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Ramos Bill Puts Restrictions on Warehouses

By Manny Otiko | IVN

Proposed legislation by Assemblymember James Ramos (D-San Bernardino) shows he’s in favor of restricting the growth of warehouses in the Inland Empire.  

According to a press release, Ramos has sponsored Assembly Bill 1748 that backs guidelines on the warehouse industry agreed upon in the 2022 Fontana settlement. The settlement was backed by California Attorney General Rob Bonta and the Sierra Club San Gorgonio Chapter. 

AB 1748 requires new warehouses to use some of the scientific findings from the settlement and adhere to local restrictions.  

“AB 1748 is a balanced approach to warehouse siting by allowing local jurisdictions to develop policies for their communities or follow the model set out last year after vigorous debate and hard-won compromise,” said Ramos in a press release. “It addresses the need to mitigate vital health concerns important to all of us while protecting critical product supply chains around the globe, nation and state. We saw what happens when ports and other transportation hubs are stalled for products such as baby formula, medicine, food products and building materials are held up.” 

According to the details of the settlement, the agreement puts restrictions on the construction of warehouses, such as limiting how close they can build to schools and homes. The settlement also requires warehouses to implement measures such as using zero-emission vehicles and installing solar panels. 

As part of the agreement, developer Duke Realty is required to establish a $210,000 community benefit fund.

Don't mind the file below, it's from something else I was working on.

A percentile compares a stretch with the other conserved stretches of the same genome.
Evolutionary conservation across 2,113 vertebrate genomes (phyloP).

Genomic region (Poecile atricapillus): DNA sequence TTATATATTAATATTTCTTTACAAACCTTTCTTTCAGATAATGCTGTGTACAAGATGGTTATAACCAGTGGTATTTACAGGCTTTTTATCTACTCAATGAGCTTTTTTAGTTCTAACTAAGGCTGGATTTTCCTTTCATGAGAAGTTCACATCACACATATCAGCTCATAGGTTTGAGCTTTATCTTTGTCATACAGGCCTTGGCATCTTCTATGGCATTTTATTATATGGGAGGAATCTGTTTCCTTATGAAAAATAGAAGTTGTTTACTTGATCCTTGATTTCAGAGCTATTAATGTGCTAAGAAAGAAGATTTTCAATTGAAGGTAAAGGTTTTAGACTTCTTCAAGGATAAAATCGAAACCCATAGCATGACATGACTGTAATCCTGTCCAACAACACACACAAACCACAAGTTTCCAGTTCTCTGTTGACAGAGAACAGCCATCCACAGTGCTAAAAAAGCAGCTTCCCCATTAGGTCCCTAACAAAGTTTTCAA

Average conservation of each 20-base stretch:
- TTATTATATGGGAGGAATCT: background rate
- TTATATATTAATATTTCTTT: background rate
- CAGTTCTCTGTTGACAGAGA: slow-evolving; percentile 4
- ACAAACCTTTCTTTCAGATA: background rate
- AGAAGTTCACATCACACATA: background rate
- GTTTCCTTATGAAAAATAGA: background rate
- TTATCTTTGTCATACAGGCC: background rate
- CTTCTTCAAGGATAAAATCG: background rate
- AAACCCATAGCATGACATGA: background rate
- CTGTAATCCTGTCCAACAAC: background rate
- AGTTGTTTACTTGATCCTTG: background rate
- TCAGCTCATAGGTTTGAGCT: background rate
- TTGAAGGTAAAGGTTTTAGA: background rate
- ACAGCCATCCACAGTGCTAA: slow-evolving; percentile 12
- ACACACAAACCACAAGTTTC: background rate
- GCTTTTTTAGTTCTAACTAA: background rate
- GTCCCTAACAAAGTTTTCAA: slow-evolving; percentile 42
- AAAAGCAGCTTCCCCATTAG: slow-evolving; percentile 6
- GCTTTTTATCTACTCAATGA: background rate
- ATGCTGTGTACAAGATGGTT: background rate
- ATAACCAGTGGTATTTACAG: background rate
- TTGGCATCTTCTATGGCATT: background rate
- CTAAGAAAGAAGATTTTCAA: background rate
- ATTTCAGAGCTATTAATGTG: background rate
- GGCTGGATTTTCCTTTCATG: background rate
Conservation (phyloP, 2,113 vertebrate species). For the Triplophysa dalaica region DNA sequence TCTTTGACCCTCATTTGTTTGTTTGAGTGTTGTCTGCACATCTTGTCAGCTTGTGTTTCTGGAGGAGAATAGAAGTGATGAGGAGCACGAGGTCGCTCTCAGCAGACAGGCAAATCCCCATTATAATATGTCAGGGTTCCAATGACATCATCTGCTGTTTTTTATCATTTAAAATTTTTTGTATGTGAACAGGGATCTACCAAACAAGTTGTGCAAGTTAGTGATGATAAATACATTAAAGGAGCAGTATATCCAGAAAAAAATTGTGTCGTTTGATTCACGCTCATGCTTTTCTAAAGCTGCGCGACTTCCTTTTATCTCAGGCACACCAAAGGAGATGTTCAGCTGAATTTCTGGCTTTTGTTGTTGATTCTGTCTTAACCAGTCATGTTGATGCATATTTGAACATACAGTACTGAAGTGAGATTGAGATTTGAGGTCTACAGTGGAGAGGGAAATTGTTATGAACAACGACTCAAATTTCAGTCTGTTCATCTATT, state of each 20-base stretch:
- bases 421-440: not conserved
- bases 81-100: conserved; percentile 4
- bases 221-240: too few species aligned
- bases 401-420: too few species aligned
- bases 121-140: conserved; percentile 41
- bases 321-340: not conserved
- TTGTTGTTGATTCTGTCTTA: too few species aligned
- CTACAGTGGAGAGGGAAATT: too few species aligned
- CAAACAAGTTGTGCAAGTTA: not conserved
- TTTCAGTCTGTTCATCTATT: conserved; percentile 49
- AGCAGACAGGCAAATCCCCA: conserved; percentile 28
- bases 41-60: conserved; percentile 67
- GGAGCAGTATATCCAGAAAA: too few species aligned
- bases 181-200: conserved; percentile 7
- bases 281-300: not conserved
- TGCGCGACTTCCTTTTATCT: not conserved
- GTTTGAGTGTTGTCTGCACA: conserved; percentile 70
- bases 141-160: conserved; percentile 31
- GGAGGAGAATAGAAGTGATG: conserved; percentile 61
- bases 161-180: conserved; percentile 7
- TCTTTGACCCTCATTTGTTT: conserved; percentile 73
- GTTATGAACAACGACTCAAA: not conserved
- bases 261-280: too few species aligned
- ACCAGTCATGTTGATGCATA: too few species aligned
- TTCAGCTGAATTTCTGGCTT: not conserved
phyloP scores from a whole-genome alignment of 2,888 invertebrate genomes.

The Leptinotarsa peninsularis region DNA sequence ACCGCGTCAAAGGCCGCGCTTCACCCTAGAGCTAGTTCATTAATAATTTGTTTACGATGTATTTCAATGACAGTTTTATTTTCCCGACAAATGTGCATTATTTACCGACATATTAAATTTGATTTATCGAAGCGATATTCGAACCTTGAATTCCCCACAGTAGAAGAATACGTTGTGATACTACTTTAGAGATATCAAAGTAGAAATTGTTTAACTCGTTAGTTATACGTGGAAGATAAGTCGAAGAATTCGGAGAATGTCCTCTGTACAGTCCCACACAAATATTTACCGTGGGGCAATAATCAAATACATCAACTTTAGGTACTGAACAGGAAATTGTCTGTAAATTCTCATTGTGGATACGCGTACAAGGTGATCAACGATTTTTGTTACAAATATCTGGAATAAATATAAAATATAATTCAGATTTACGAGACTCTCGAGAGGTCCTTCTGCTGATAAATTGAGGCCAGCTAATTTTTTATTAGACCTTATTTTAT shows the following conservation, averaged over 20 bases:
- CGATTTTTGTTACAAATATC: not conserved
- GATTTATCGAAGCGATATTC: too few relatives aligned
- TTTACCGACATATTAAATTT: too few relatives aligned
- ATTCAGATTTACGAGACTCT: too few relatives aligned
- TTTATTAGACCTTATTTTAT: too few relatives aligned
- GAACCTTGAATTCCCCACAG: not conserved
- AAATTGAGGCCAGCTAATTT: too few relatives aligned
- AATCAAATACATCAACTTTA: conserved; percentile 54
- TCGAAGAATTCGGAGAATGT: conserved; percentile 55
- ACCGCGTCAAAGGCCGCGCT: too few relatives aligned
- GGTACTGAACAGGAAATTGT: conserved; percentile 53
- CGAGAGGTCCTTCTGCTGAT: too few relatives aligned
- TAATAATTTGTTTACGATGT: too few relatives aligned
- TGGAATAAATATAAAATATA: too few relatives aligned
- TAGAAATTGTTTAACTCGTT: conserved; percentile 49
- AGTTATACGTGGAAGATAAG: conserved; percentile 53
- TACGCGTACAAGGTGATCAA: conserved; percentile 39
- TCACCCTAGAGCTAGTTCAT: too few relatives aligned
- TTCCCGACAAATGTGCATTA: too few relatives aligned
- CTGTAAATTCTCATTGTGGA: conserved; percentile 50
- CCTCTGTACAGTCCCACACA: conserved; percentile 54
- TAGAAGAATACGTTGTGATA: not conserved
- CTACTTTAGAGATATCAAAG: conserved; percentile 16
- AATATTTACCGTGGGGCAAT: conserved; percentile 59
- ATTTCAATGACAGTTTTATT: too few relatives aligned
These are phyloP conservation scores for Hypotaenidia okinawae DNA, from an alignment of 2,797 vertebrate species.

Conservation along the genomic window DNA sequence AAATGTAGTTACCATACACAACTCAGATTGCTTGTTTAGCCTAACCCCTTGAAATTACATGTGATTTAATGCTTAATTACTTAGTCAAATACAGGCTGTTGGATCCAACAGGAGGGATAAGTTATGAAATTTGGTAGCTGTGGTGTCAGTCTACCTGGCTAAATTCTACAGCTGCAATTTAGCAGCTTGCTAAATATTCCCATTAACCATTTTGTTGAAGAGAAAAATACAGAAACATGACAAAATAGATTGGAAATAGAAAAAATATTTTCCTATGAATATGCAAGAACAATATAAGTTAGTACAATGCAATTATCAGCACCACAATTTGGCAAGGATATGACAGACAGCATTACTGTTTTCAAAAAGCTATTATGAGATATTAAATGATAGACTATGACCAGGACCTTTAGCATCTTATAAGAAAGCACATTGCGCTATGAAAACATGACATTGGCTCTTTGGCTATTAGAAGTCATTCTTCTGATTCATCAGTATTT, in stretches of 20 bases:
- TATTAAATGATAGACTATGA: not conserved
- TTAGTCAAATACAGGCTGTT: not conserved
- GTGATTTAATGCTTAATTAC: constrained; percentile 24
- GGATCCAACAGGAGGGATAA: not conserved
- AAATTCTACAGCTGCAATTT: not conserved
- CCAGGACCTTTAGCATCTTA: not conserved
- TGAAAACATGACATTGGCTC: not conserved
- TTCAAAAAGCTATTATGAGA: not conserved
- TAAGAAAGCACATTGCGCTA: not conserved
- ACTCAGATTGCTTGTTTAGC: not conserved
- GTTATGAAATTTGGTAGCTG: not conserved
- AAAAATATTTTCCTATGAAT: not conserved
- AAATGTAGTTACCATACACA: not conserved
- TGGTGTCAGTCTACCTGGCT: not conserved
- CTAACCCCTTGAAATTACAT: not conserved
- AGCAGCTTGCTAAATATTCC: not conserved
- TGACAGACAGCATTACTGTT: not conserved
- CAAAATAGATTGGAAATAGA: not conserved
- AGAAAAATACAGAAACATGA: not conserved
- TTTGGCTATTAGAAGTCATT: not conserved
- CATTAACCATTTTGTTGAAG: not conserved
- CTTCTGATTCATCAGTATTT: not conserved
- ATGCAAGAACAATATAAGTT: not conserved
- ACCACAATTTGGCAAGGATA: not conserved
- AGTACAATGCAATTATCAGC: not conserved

“For years, warehouse development in Fontana went unchecked, and it’s our most vulnerable communities that have paid the price,” said Bonta in a 2022 press release. “South Fontana residents shouldn’t have to choose between economic opportunity and clean air. They deserve both. Today’s settlement demonstrates how innovative solutions can be used to address environmental injustices, without hindering development. Because when we build, we must build responsibly.”  

He also stated, “Most importantly, the impacts of this settlement are not limited to mitigating the impacts of a single project. As a result of our lawsuit, the City of Fontana has adopted the most stringent environmental standards in California for new warehouse projects.” 

Ramos’ bill will receive its first hearing on April 26. 

Warehousing has exploded in the Inland Empire with online companies, such as Amazon, building dozens of huge facilities. However, there is a drawback because now the IE has some of the dirtiest air quality in the nation. This is mainly caused by truck fumes from vehicles that service distribution centers.  

Ramos’ bill is the latest in an ongoing battle between developers and IE residents tired of dealing with environmental pollution. 

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